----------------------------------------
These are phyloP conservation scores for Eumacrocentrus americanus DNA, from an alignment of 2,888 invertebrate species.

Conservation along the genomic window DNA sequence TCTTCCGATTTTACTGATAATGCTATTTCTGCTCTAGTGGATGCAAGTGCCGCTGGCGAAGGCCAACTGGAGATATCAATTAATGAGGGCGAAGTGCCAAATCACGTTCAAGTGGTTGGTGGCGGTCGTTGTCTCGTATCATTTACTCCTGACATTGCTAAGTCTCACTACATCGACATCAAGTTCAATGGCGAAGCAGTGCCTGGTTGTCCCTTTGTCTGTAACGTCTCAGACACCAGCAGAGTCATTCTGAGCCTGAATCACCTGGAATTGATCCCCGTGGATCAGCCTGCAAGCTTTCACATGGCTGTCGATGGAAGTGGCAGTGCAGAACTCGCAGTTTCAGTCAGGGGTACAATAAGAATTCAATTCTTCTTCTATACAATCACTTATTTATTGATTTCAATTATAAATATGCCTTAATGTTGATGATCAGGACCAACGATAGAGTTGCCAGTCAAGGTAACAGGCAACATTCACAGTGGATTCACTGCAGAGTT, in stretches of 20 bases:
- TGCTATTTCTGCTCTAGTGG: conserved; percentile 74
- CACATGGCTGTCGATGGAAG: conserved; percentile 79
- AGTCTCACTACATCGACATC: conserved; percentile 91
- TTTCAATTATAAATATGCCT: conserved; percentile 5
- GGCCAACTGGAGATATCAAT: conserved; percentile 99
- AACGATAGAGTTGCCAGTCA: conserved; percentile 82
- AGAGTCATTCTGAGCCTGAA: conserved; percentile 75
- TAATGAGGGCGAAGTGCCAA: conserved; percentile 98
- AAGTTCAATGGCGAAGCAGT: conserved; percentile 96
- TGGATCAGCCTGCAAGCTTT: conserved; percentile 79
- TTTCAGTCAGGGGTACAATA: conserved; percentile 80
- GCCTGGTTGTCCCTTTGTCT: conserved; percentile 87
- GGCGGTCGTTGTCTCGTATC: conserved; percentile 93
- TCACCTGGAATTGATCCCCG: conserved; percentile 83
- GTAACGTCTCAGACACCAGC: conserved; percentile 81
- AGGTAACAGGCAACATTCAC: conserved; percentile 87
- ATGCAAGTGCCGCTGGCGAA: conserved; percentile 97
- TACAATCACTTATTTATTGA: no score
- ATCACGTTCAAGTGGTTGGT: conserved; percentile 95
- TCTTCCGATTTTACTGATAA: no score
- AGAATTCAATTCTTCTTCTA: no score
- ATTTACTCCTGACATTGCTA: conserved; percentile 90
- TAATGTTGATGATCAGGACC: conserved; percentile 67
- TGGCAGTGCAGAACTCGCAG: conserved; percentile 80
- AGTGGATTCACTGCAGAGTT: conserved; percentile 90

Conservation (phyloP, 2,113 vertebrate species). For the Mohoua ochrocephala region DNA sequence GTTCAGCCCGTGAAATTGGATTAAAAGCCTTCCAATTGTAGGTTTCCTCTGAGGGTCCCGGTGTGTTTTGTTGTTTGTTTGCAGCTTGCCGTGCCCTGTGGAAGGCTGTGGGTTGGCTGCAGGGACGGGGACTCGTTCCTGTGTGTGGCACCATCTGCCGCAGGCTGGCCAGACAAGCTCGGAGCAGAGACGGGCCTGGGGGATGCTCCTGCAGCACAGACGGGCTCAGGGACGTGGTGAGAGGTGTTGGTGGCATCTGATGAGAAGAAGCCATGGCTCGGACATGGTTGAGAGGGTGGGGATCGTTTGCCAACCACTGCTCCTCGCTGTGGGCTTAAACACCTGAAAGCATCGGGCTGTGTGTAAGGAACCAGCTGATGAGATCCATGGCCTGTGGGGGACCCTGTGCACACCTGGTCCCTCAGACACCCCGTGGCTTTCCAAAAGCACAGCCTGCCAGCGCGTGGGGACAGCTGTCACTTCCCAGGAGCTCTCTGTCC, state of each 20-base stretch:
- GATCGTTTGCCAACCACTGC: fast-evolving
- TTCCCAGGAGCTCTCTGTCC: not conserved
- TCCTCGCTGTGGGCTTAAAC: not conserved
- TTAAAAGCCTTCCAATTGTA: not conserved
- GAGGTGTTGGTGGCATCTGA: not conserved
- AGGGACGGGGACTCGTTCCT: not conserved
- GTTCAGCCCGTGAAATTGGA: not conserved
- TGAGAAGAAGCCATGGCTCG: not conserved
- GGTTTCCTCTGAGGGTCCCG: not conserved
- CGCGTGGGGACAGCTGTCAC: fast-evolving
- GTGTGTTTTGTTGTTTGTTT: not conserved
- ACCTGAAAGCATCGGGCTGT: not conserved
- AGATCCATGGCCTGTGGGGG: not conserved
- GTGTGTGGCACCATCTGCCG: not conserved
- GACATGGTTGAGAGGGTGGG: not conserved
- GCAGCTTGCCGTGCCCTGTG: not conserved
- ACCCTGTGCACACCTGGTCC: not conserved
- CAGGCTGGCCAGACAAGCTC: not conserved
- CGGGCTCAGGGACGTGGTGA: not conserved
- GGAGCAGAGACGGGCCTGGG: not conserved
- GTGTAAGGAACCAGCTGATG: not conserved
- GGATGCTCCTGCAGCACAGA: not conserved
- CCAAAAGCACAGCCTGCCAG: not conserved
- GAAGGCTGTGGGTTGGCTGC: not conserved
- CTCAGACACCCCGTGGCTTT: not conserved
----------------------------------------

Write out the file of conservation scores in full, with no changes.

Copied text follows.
These are phyloP conservation scores for Eumacrocentrus americanus DNA, from an alignment of 2,888 invertebrate species.

Conservation along the genomic window DNA sequence TCTTCCGATTTTACTGATAATGCTATTTCTGCTCTAGTGGATGCAAGTGCCGCTGGCGAAGGCCAACTGGAGATATCAATTAATGAGGGCGAAGTGCCAAATCACGTTCAAGTGGTTGGTGGCGGTCGTTGTCTCGTATCATTTACTCCTGACATTGCTAAGTCTCACTACATCGACATCAAGTTCAATGGCGAAGCAGTGCCTGGTTGTCCCTTTGTCTGTAACGTCTCAGACACCAGCAGAGTCATTCTGAGCCTGAATCACCTGGAATTGATCCCCGTGGATCAGCCTGCAAGCTTTCACATGGCTGTCGATGGAAGTGGCAGTGCAGAACTCGCAGTTTCAGTCAGGGGTACAATAAGAATTCAATTCTTCTTCTATACAATCACTTATTTATTGATTTCAATTATAAATATGCCTTAATGTTGATGATCAGGACCAACGATAGAGTTGCCAGTCAAGGTAACAGGCAACATTCACAGTGGATTCACTGCAGAGTT, in stretches of 20 bases:
- TGCTATTTCTGCTCTAGTGG: conserved; percentile 74
- CACATGGCTGTCGATGGAAG: conserved; percentile 79
- AGTCTCACTACATCGACATC: conserved; percentile 91
- TTTCAATTATAAATATGCCT: conserved; percentile 5
- GGCCAACTGGAGATATCAAT: conserved; percentile 99
- AACGATAGAGTTGCCAGTCA: conserved; percentile 82
- AGAGTCATTCTGAGCCTGAA: conserved; percentile 75
- TAATGAGGGCGAAGTGCCAA: conserved; percentile 98
- AAGTTCAATGGCGAAGCAGT: conserved; percentile 96
- TGGATCAGCCTGCAAGCTTT: conserved; percentile 79
- TTTCAGTCAGGGGTACAATA: conserved; percentile 80
- GCCTGGTTGTCCCTTTGTCT: conserved; percentile 87
- GGCGGTCGTTGTCTCGTATC: conserved; percentile 93
- TCACCTGGAATTGATCCCCG: conserved; percentile 83
- GTAACGTCTCAGACACCAGC: conserved; percentile 81
- AGGTAACAGGCAACATTCAC: conserved; percentile 87
- ATGCAAGTGCCGCTGGCGAA: conserved; percentile 97
- TACAATCACTTATTTATTGA: no score
- ATCACGTTCAAGTGGTTGGT: conserved; percentile 95
- TCTTCCGATTTTACTGATAA: no score
- AGAATTCAATTCTTCTTCTA: no score
- ATTTACTCCTGACATTGCTA: conserved; percentile 90
- TAATGTTGATGATCAGGACC: conserved; percentile 67
- TGGCAGTGCAGAACTCGCAG: conserved; percentile 80
- AGTGGATTCACTGCAGAGTT: conserved; percentile 90

Conservation (phyloP, 2,113 vertebrate species). For the Mohoua ochrocephala region DNA sequence GTTCAGCCCGTGAAATTGGATTAAAAGCCTTCCAATTGTAGGTTTCCTCTGAGGGTCCCGGTGTGTTTTGTTGTTTGTTTGCAGCTTGCCGTGCCCTGTGGAAGGCTGTGGGTTGGCTGCAGGGACGGGGACTCGTTCCTGTGTGTGGCACCATCTGCCGCAGGCTGGCCAGACAAGCTCGGAGCAGAGACGGGCCTGGGGGATGCTCCTGCAGCACAGACGGGCTCAGGGACGTGGTGAGAGGTGTTGGTGGCATCTGATGAGAAGAAGCCATGGCTCGGACATGGTTGAGAGGGTGGGGATCGTTTGCCAACCACTGCTCCTCGCTGTGGGCTTAAACACCTGAAAGCATCGGGCTGTGTGTAAGGAACCAGCTGATGAGATCCATGGCCTGTGGGGGACCCTGTGCACACCTGGTCCCTCAGACACCCCGTGGCTTTCCAAAAGCACAGCCTGCCAGCGCGTGGGGACAGCTGTCACTTCCCAGGAGCTCTCTGTCC, state of each 20-base stretch:
- GATCGTTTGCCAACCACTGC: fast-evolving
- TTCCCAGGAGCTCTCTGTCC: not conserved
- TCCTCGCTGTGGGCTTAAAC: not conserved
- TTAAAAGCCTTCCAATTGTA: not conserved
- GAGGTGTTGGTGGCATCTGA: not conserved
- AGGGACGGGGACTCGTTCCT: not conserved
- GTTCAGCCCGTGAAATTGGA: not conserved
- TGAGAAGAAGCCATGGCTCG: not conserved
- GGTTTCCTCTGAGGGTCCCG: not conserved
- CGCGTGGGGACAGCTGTCAC: fast-evolving
- GTGTGTTTTGTTGTTTGTTT: not conserved
- ACCTGAAAGCATCGGGCTGT: not conserved
- AGATCCATGGCCTGTGGGGG: not conserved
- GTGTGTGGCACCATCTGCCG: not conserved
- GACATGGTTGAGAGGGTGGG: not conserved
- GCAGCTTGCCGTGCCCTGTG: not conserved
- ACCCTGTGCACACCTGGTCC: not conserved
- CAGGCTGGCCAGACAAGCTC: not conserved
- CGGGCTCAGGGACGTGGTGA: not conserved
- GGAGCAGAGACGGGCCTGGG: not conserved
- GTGTAAGGAACCAGCTGATG: not conserved
- GGATGCTCCTGCAGCACAGA: not conserved
- CCAAAAGCACAGCCTGCCAG: not conserved
- GAAGGCTGTGGGTTGGCTGC: not conserved
- CTCAGACACCCCGTGGCTTT: not conserved